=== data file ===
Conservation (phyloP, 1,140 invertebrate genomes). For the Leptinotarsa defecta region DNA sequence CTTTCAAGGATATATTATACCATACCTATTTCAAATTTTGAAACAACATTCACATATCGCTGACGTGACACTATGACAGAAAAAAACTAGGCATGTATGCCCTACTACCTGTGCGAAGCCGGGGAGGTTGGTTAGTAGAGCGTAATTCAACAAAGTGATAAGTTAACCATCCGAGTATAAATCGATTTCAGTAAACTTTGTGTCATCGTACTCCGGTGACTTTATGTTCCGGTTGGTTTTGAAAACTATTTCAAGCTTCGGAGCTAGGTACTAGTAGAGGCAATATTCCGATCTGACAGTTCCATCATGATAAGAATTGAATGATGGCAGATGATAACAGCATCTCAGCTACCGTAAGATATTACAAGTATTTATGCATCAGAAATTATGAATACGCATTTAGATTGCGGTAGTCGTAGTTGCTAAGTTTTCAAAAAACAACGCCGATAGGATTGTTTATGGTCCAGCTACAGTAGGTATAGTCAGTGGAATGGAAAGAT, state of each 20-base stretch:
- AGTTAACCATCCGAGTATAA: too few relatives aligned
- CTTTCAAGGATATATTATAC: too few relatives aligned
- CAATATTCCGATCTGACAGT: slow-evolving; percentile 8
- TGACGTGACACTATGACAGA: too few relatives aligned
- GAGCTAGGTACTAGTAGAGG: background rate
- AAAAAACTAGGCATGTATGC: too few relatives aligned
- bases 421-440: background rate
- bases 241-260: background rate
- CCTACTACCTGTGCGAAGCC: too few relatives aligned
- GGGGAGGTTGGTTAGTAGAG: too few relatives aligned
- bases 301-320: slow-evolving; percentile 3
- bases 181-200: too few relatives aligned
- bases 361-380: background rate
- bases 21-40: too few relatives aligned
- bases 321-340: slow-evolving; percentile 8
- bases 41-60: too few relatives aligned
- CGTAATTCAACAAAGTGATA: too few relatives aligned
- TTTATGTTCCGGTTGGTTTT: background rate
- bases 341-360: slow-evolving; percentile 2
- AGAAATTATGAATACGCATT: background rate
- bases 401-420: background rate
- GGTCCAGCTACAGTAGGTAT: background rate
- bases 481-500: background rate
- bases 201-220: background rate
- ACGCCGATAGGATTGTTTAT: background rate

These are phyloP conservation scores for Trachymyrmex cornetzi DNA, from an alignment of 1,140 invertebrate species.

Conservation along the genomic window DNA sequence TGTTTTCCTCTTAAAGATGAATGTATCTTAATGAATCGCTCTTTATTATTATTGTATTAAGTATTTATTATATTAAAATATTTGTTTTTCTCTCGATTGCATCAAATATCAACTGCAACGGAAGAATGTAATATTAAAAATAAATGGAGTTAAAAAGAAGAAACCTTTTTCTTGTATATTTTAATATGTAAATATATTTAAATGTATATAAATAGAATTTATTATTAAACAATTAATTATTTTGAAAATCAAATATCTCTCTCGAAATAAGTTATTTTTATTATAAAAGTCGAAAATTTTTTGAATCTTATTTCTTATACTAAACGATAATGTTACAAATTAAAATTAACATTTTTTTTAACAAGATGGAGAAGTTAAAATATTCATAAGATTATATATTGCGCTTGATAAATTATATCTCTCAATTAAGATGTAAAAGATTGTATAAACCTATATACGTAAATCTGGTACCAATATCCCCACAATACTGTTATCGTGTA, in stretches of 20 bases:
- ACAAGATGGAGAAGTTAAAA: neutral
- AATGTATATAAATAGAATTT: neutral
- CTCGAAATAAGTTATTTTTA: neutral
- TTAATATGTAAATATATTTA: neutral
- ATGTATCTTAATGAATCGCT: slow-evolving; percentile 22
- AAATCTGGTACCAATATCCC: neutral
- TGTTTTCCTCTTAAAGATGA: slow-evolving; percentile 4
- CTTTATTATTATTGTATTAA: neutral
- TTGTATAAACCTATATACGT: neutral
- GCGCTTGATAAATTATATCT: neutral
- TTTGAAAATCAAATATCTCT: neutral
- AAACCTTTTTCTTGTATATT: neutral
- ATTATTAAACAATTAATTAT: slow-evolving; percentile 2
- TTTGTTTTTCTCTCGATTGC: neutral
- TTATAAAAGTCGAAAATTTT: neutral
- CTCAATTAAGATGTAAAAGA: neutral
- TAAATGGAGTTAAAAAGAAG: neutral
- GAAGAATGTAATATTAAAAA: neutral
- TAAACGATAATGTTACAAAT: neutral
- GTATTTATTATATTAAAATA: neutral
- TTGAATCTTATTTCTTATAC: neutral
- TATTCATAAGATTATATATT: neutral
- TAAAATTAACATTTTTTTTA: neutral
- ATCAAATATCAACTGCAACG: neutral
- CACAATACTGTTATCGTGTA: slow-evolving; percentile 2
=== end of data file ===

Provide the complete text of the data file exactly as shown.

Conservation (phyloP, 1,140 invertebrate genomes). For the Leptinotarsa defecta region DNA sequence CTTTCAAGGATATATTATACCATACCTATTTCAAATTTTGAAACAACATTCACATATCGCTGACGTGACACTATGACAGAAAAAAACTAGGCATGTATGCCCTACTACCTGTGCGAAGCCGGGGAGGTTGGTTAGTAGAGCGTAATTCAACAAAGTGATAAGTTAACCATCCGAGTATAAATCGATTTCAGTAAACTTTGTGTCATCGTACTCCGGTGACTTTATGTTCCGGTTGGTTTTGAAAACTATTTCAAGCTTCGGAGCTAGGTACTAGTAGAGGCAATATTCCGATCTGACAGTTCCATCATGATAAGAATTGAATGATGGCAGATGATAACAGCATCTCAGCTACCGTAAGATATTACAAGTATTTATGCATCAGAAATTATGAATACGCATTTAGATTGCGGTAGTCGTAGTTGCTAAGTTTTCAAAAAACAACGCCGATAGGATTGTTTATGGTCCAGCTACAGTAGGTATAGTCAGTGGAATGGAAAGAT, state of each 20-base stretch:
- AGTTAACCATCCGAGTATAA: too few relatives aligned
- CTTTCAAGGATATATTATAC: too few relatives aligned
- CAATATTCCGATCTGACAGT: slow-evolving; percentile 8
- TGACGTGACACTATGACAGA: too few relatives aligned
- GAGCTAGGTACTAGTAGAGG: background rate
- AAAAAACTAGGCATGTATGC: too few relatives aligned
- bases 421-440: background rate
- bases 241-260: background rate
- CCTACTACCTGTGCGAAGCC: too few relatives aligned
- GGGGAGGTTGGTTAGTAGAG: too few relatives aligned
- bases 301-320: slow-evolving; percentile 3
- bases 181-200: too few relatives aligned
- bases 361-380: background rate
- bases 21-40: too few relatives aligned
- bases 321-340: slow-evolving; percentile 8
- bases 41-60: too few relatives aligned
- CGTAATTCAACAAAGTGATA: too few relatives aligned
- TTTATGTTCCGGTTGGTTTT: background rate
- bases 341-360: slow-evolving; percentile 2
- AGAAATTATGAATACGCATT: background rate
- bases 401-420: background rate
- GGTCCAGCTACAGTAGGTAT: background rate
- bases 481-500: background rate
- bases 201-220: background rate
- ACGCCGATAGGATTGTTTAT: background rate

These are phyloP conservation scores for Trachymyrmex cornetzi DNA, from an alignment of 1,140 invertebrate species.

Conservation along the genomic window DNA sequence TGTTTTCCTCTTAAAGATGAATGTATCTTAATGAATCGCTCTTTATTATTATTGTATTAAGTATTTATTATATTAAAATATTTGTTTTTCTCTCGATTGCATCAAATATCAACTGCAACGGAAGAATGTAATATTAAAAATAAATGGAGTTAAAAAGAAGAAACCTTTTTCTTGTATATTTTAATATGTAAATATATTTAAATGTATATAAATAGAATTTATTATTAAACAATTAATTATTTTGAAAATCAAATATCTCTCTCGAAATAAGTTATTTTTATTATAAAAGTCGAAAATTTTTTGAATCTTATTTCTTATACTAAACGATAATGTTACAAATTAAAATTAACATTTTTTTTAACAAGATGGAGAAGTTAAAATATTCATAAGATTATATATTGCGCTTGATAAATTATATCTCTCAATTAAGATGTAAAAGATTGTATAAACCTATATACGTAAATCTGGTACCAATATCCCCACAATACTGTTATCGTGTA, in stretches of 20 bases:
- ACAAGATGGAGAAGTTAAAA: neutral
- AATGTATATAAATAGAATTT: neutral
- CTCGAAATAAGTTATTTTTA: neutral
- TTAATATGTAAATATATTTA: neutral
- ATGTATCTTAATGAATCGCT: slow-evolving; percentile 22
- AAATCTGGTACCAATATCCC: neutral
- TGTTTTCCTCTTAAAGATGA: slow-evolving; percentile 4
- CTTTATTATTATTGTATTAA: neutral
- TTGTATAAACCTATATACGT: neutral
- GCGCTTGATAAATTATATCT: neutral
- TTTGAAAATCAAATATCTCT: neutral
- AAACCTTTTTCTTGTATATT: neutral
- ATTATTAAACAATTAATTAT: slow-evolving; percentile 2
- TTTGTTTTTCTCTCGATTGC: neutral
- TTATAAAAGTCGAAAATTTT: neutral
- CTCAATTAAGATGTAAAAGA: neutral
- TAAATGGAGTTAAAAAGAAG: neutral
- GAAGAATGTAATATTAAAAA: neutral
- TAAACGATAATGTTACAAAT: neutral
- GTATTTATTATATTAAAATA: neutral
- TTGAATCTTATTTCTTATAC: neutral
- TATTCATAAGATTATATATT: neutral
- TAAAATTAACATTTTTTTTA: neutral
- ATCAAATATCAACTGCAACG: neutral
- CACAATACTGTTATCGTGTA: slow-evolving; percentile 2